Since 2007, Historic Macon has been working to revitalize Beall’s Hill by completing 33 houses to date. Historic Macon, a nationally recognized nonprofit preservation organization, carries out its mission of revitalizing our community by preserving architecture and sharing history by concentrating its efforts in targeted neighborhoods, working block by block and street by street. The story of Beall’s Hill is typical of many historic neighborhoods that experienced decline and blight in the 1970s. The once-charming cottages that housed middle-class workers fell into disrepair as residents moved out of the neighborhood and found housing in the suburbs. Macon Heritage Foundation, Historic Macon’s predecessor, began working to rebuild the historic neighborhoods and successfully revitalized Tindall Heights and Huguenin Heights in the 1980s and 1990s, neighborhoods on the cusps of Beall’s Hill. Historic Macon took on the task of revitalizing a much larger neighborhood in 2007, committing to transforming 32 blocks in Beall’s Hill by rehabilitating historic houses and building in-fill housing on vacant lots. Historic Macon never displaces current homeowners and only purchases homes that are vacant for rehabilitation. Profits earned from selling the houses go into a revolving loan fund that ensures more homes can be completed.

In 2014, Knight Foundation generously invested $3 million into Historic Macon’s revitalization efforts in Beall’s Hill. This investment allows Historic Macon to complete the intended 32 blocks by the end of 2018 and also funds a low-interest loan program that encourages Maconites to the take the power of preservation into their own hands with façade improvement and energy efficiency loans.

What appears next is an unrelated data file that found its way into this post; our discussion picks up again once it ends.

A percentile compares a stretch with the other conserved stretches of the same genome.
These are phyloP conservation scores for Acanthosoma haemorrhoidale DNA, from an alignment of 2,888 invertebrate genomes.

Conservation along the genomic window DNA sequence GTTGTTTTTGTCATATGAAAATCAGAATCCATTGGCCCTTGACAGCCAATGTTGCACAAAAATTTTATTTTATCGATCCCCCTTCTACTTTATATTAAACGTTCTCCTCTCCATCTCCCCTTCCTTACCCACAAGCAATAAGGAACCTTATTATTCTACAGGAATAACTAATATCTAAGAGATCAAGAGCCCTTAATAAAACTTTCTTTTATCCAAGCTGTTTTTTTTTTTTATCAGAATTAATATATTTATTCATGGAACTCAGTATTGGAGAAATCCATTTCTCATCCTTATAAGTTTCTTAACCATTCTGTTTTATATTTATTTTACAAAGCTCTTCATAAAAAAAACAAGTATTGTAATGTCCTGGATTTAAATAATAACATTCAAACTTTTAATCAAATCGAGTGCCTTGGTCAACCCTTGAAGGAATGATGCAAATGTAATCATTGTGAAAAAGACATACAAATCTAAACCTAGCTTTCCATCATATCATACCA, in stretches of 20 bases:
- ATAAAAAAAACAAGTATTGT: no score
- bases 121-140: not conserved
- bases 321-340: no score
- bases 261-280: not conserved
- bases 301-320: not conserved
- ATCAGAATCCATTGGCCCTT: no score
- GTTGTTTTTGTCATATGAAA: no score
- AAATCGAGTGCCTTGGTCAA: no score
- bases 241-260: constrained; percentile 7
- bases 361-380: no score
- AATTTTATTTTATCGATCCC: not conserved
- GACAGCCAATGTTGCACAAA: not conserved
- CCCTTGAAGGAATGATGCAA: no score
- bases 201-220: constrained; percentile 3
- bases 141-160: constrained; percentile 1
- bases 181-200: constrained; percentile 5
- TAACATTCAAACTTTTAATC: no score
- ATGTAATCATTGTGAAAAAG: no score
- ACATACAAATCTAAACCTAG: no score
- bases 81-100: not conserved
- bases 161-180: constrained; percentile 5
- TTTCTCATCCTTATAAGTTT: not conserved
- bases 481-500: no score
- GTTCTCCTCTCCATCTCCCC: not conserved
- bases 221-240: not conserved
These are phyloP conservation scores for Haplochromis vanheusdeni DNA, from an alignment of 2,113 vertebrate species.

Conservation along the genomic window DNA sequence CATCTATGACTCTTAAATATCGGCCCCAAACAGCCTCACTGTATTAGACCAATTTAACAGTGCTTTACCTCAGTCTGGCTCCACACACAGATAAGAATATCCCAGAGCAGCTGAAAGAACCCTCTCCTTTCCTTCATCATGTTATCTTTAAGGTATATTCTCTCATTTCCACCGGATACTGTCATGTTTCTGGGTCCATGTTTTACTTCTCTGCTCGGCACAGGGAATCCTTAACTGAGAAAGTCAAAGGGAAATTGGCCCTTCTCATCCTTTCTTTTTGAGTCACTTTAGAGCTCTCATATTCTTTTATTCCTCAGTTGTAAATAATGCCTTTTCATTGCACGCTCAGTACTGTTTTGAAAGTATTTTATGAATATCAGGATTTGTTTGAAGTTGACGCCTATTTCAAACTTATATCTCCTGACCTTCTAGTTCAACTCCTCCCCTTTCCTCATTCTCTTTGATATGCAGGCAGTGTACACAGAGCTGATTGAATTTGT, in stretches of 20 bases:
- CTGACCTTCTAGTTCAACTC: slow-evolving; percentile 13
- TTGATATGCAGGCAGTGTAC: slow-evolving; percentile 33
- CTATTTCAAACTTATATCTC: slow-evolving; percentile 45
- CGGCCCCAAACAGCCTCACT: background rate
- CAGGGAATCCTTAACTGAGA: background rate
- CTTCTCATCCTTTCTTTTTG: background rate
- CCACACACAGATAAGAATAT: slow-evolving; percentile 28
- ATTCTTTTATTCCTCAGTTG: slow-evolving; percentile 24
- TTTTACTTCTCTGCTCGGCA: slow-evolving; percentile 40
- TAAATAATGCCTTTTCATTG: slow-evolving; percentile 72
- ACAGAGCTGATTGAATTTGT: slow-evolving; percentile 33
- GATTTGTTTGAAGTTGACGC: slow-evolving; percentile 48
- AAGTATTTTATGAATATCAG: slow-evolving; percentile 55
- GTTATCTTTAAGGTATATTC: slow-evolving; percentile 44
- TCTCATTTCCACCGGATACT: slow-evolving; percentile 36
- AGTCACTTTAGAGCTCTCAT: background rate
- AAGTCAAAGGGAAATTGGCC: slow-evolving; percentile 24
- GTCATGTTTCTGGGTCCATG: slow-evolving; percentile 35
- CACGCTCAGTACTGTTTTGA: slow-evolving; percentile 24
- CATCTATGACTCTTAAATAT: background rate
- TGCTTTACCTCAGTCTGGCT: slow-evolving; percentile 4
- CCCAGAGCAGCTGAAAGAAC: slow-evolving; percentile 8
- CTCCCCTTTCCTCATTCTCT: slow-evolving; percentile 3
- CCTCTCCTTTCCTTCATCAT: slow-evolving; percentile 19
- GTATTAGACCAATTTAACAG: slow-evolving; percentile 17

Beall’s Hill neighbor, Mark Vanderhoek, and his daughters strike a pose in one of the new builds on Ash Street. (Photo credit: Historic Macon)

Beall’s Hill neighbor, Mark Vanderhoek, and his daughters strike a pose in one of the new builds on Ash Street. (Photo credit: Historic Macon)

Through private-public partnerships, Historic Macon has taken blighted and vacant lots and transformed them into homes for professors, ministers, and hospital nurses. Whether it’s new construction, like the homes on Ash Street, or rehabilitated historic cottages, Historic Macon creates beautiful new options for housing, attracting more residents who are committed to maintaining the diversity and character of the neighborhood.

The open house was more than an opportunity to show off these charming new cottages to prospective buyers. The open house allowed potential homebuyers to connect with neighbors, for Historic Macon to reinforce its commitment to the neighborhood, and for anyone interested in journeying across the railroad tracks to see how a lowly lot can become a well-loved home for families of all shapes and sizes. Beall’s Hill has lots to love.

About Historic Macon Foundation

Founded in 1964, Historic Macon Foundation is a nonprofit organization that revitalizes Macon by preserving architecture and sharing history. For over 50 years, Historic Macon has been engaged in community revitalization efforts and has led the nation in innovative tactics for historic preservation. For more information or to become a member, visit www.historicmacon.org or call 478-742-5084.